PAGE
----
So I disabled this option and went back to gigantic projector-style sizes on the external monitor. At least all window layouts are exactly identical between screens, allowing for seamless switching. I guess I’ll simply buy a smaller 1080p monitor when the Dell dies, assuming I’m not on another computer by then. (Ironically, when I’m playing games on my desktop it’s mostly at 1080p as well, for performance reasons. So the Dell’s impressive 2560×1440 resolution is now perfectly useless.)
Playing Games (Or Not)
My edition of the Sony Vaio Duo 13 is almost decent enough to play modern video games but honestly, you’ll still want to keep a desktop around for that job. Of the three big-budget games I tried, the two that run fine are Pinball FX2 and Rise of Nations. The first even runs on iOS, the second is ten years old… and both require external controllers to play well. Rise of Nations really needs a mouse, being an RTS title. More on Pinball FX2 below.
The third game I tried was Civilization V which does in fact have dedicated touchscreen support on Windows 8. Touch input works and the game does run – but not terribly well. Graphics get choppy even at a middling-low quality level, and the battery drains completely in two hours of play. Firaxis’ notoriously poor quality control eventually asserted itself, too, with units suddenly showing movement paths I had never entered. I abandoned my attempts to play Civ5 at that point, and didn’t try to run Diablo III which definitely requires a mouse anyway. Like all Windows ultrabooks, the Vaio Duo is not a device you’ll want to buy for playing games.
Pinball FX2 is a perfect fit for portrait mode, but that renders the keyboard unusable. You can use touch controls but then you’ll have to leave the tablet lying flat, or else grasp its sharp edges which is rather tiring. Alternatively, you can use a gamepad but then you’ll want a stand to keep the Vaio upright. In the picture below I’ve hijacked my Logitech keyboard’s iPad stand for that purpose. Finally, you need to rotate the screen to vertical orientation before you launch Pinball FX2, or the game will get terribly confused. But with all these caveats, the Vaio Duo 13 is one mean digital pinball machine!
The Ball Is Out There
Overall I’m very fond of this elegant little machine. Any recommendation needs the caveat that Sony has sold off its computer division, so there may be no more device-specific software or firmware updates. Nevertheless, assuming the Vaio Duo won’t die on me tomorrow I’m quite happy with my purchase. Summing up this lengthy review, here are the points that stood out to me.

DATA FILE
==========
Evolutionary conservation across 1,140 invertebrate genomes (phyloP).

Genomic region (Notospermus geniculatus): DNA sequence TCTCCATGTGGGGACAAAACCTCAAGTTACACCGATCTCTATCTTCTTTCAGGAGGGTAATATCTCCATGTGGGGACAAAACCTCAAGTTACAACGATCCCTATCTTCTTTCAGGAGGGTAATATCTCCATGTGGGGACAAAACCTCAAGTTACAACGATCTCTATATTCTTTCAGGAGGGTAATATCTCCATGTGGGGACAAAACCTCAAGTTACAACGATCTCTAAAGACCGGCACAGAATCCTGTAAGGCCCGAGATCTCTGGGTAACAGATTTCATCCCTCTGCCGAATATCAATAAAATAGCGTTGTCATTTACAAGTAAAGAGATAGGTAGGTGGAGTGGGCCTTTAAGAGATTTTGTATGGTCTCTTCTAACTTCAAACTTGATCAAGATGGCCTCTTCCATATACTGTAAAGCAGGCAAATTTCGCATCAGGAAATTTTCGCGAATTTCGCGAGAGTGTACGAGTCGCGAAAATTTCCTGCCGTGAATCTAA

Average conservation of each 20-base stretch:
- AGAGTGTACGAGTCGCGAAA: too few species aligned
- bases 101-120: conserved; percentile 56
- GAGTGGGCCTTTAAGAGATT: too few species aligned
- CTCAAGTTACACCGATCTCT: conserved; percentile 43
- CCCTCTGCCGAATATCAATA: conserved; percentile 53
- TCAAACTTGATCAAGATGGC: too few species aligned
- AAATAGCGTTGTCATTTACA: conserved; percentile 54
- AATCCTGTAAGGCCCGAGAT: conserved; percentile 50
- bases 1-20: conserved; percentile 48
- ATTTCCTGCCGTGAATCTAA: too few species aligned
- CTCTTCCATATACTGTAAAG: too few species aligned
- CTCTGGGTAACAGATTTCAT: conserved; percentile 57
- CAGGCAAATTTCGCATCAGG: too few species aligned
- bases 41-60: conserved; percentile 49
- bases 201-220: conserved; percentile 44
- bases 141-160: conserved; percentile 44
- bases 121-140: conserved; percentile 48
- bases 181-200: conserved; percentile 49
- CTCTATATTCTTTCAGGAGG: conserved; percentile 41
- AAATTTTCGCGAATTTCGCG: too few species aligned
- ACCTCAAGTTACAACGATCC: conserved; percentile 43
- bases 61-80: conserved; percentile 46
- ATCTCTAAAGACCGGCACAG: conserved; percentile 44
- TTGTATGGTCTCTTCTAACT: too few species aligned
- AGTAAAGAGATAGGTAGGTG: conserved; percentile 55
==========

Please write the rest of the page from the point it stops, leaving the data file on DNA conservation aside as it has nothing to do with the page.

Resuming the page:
- Fantastic hardware in every respect, beautiful and robust as well as functional and thoughtfully designed. Competitive with Apple devices, and if there’s a better-made Windows computer I’ve yet to see it. All the worse for both customers and Microsoft that Sony is leaving this business.
- Intel’s hardware and Microsoft’s software are finally efficient enough to provide full desktop capability in a genuinely mobile device, almost light enough to hold in one hand and lasting up to a day without recharging.
- Even a supposedly “Clean Start” system still comes misconfigured and with defective bloatware, and Microsoft still abuses customer devices as patch landfills. If this doesn’t change the best hardware in the world won’t stop the erosion of Windows consumer marketshare.
- Touch input is surprisingly useful for desktop applications. Browsers directly support tablet gestures, and the digitizer pen is a great mouse substitute. It’s ironic that touch devices made a breakthrough thanks to Steve Jobs banning pens, yet Windows on touchscreens gets a massive usability boost from high-precision pens.
- Tablet mode is useless, unless you’re a pinball fan. The Vaio Duo 13 is still too heavy to hold in one hand for extended periods of time. Raising the screen into laptop position is a much more convenient way to achieve a good reading angle, and still puts the touch surface in easy reach. Moreover, the whole point of a Windows machine is to run keyboard-heavy software.
- As a corollary, Metro mode is utterly useless as well. I constantly use the touchscreen, yet I completely avoid Metro since it offers nothing I want. Touch input is indeed beneficial – but in desktop mode, amazingly enough. Microsoft should have focused on improving touch support and DPI scaling for Win32 applications, rather than tacking on a useless smartphone mode.
edit: As if to provide a demonstration how software is holding back Windows, the Vaio’s fan started howling soon after I had posted this article. Temperatures rose to over 60°C and stayed there. Was the device already defect? No, it’s just Microsoft’s Windows Image Acquisition service that starts up automatically when a camera is plugged in, as I had done to copy the two pictures above. The service then apparently went into a frenzy and kept consuming 30-40% of CPU time, even though it had nothing to do. Manually stopping it immediately dropped CPU load and temperature, and also silenced the fan. How is an ordinary user supposed to cope with that?